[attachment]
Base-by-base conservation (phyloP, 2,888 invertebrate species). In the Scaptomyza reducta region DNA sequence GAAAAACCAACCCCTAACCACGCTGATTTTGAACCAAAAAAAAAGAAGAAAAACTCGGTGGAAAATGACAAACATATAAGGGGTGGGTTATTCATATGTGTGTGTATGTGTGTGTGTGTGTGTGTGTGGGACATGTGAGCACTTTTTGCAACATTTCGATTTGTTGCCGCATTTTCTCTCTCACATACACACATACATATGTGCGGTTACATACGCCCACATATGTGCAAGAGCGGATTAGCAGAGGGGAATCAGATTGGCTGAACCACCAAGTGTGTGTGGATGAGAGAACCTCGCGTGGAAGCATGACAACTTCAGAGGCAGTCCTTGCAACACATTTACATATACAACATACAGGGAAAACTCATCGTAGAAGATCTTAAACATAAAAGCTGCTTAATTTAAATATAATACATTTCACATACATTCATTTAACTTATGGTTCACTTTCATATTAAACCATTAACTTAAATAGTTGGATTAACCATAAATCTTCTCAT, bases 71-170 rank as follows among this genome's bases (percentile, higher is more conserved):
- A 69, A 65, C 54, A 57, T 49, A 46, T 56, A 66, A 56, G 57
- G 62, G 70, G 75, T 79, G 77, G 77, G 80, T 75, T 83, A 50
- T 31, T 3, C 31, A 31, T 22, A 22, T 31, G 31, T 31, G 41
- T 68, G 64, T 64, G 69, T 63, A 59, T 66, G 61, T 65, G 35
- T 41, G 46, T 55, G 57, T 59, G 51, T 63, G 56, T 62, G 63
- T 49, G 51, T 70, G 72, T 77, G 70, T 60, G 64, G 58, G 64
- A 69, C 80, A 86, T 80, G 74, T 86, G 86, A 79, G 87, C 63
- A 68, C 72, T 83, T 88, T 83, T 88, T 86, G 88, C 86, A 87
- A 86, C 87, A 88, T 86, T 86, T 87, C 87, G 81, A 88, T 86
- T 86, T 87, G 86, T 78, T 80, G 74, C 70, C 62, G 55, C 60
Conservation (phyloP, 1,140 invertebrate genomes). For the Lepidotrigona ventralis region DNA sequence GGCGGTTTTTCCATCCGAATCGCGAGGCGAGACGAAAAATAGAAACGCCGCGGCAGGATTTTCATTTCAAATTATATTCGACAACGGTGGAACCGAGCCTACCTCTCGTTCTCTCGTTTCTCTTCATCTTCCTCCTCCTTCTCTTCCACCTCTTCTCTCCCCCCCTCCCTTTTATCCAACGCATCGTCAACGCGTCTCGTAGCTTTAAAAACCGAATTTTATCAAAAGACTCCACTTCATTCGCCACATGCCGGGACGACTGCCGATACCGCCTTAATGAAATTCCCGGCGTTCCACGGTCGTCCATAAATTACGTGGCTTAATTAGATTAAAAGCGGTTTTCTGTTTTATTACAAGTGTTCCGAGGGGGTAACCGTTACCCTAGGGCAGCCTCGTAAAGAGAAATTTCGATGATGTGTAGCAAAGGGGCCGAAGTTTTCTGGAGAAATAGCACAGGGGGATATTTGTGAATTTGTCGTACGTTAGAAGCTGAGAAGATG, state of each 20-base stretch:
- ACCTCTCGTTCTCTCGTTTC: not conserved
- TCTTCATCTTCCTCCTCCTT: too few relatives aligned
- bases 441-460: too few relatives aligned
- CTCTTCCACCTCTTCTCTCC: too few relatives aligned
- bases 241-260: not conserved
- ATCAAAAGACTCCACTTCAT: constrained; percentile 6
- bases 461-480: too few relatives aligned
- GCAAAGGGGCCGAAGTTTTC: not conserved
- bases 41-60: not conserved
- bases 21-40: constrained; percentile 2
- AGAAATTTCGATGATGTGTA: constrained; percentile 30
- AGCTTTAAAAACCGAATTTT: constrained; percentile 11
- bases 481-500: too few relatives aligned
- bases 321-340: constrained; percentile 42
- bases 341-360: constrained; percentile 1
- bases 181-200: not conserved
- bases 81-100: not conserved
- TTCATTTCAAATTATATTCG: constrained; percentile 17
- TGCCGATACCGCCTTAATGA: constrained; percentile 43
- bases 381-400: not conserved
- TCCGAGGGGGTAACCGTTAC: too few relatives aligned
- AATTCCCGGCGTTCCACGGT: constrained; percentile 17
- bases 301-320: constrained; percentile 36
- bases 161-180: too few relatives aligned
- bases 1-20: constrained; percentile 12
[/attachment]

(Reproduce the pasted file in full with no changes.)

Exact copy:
Base-by-base conservation (phyloP, 2,888 invertebrate species). In the Scaptomyza reducta region DNA sequence GAAAAACCAACCCCTAACCACGCTGATTTTGAACCAAAAAAAAAGAAGAAAAACTCGGTGGAAAATGACAAACATATAAGGGGTGGGTTATTCATATGTGTGTGTATGTGTGTGTGTGTGTGTGTGTGGGACATGTGAGCACTTTTTGCAACATTTCGATTTGTTGCCGCATTTTCTCTCTCACATACACACATACATATGTGCGGTTACATACGCCCACATATGTGCAAGAGCGGATTAGCAGAGGGGAATCAGATTGGCTGAACCACCAAGTGTGTGTGGATGAGAGAACCTCGCGTGGAAGCATGACAACTTCAGAGGCAGTCCTTGCAACACATTTACATATACAACATACAGGGAAAACTCATCGTAGAAGATCTTAAACATAAAAGCTGCTTAATTTAAATATAATACATTTCACATACATTCATTTAACTTATGGTTCACTTTCATATTAAACCATTAACTTAAATAGTTGGATTAACCATAAATCTTCTCAT, bases 71-170 rank as follows among this genome's bases (percentile, higher is more conserved):
- A 69, A 65, C 54, A 57, T 49, A 46, T 56, A 66, A 56, G 57
- G 62, G 70, G 75, T 79, G 77, G 77, G 80, T 75, T 83, A 50
- T 31, T 3, C 31, A 31, T 22, A 22, T 31, G 31, T 31, G 41
- T 68, G 64, T 64, G 69, T 63, A 59, T 66, G 61, T 65, G 35
- T 41, G 46, T 55, G 57, T 59, G 51, T 63, G 56, T 62, G 63
- T 49, G 51, T 70, G 72, T 77, G 70, T 60, G 64, G 58, G 64
- A 69, C 80, A 86, T 80, G 74, T 86, G 86, A 79, G 87, C 63
- A 68, C 72, T 83, T 88, T 83, T 88, T 86, G 88, C 86, A 87
- A 86, C 87, A 88, T 86, T 86, T 87, C 87, G 81, A 88, T 86
- T 86, T 87, G 86, T 78, T 80, G 74, C 70, C 62, G 55, C 60
Conservation (phyloP, 1,140 invertebrate genomes). For the Lepidotrigona ventralis region DNA sequence GGCGGTTTTTCCATCCGAATCGCGAGGCGAGACGAAAAATAGAAACGCCGCGGCAGGATTTTCATTTCAAATTATATTCGACAACGGTGGAACCGAGCCTACCTCTCGTTCTCTCGTTTCTCTTCATCTTCCTCCTCCTTCTCTTCCACCTCTTCTCTCCCCCCCTCCCTTTTATCCAACGCATCGTCAACGCGTCTCGTAGCTTTAAAAACCGAATTTTATCAAAAGACTCCACTTCATTCGCCACATGCCGGGACGACTGCCGATACCGCCTTAATGAAATTCCCGGCGTTCCACGGTCGTCCATAAATTACGTGGCTTAATTAGATTAAAAGCGGTTTTCTGTTTTATTACAAGTGTTCCGAGGGGGTAACCGTTACCCTAGGGCAGCCTCGTAAAGAGAAATTTCGATGATGTGTAGCAAAGGGGCCGAAGTTTTCTGGAGAAATAGCACAGGGGGATATTTGTGAATTTGTCGTACGTTAGAAGCTGAGAAGATG, state of each 20-base stretch:
- ACCTCTCGTTCTCTCGTTTC: not conserved
- TCTTCATCTTCCTCCTCCTT: too few relatives aligned
- bases 441-460: too few relatives aligned
- CTCTTCCACCTCTTCTCTCC: too few relatives aligned
- bases 241-260: not conserved
- ATCAAAAGACTCCACTTCAT: constrained; percentile 6
- bases 461-480: too few relatives aligned
- GCAAAGGGGCCGAAGTTTTC: not conserved
- bases 41-60: not conserved
- bases 21-40: constrained; percentile 2
- AGAAATTTCGATGATGTGTA: constrained; percentile 30
- AGCTTTAAAAACCGAATTTT: constrained; percentile 11
- bases 481-500: too few relatives aligned
- bases 321-340: constrained; percentile 42
- bases 341-360: constrained; percentile 1
- bases 181-200: not conserved
- bases 81-100: not conserved
- TTCATTTCAAATTATATTCG: constrained; percentile 17
- TGCCGATACCGCCTTAATGA: constrained; percentile 43
- bases 381-400: not conserved
- TCCGAGGGGGTAACCGTTAC: too few relatives aligned
- AATTCCCGGCGTTCCACGGT: constrained; percentile 17
- bases 301-320: constrained; percentile 36
- bases 161-180: too few relatives aligned
- bases 1-20: constrained; percentile 12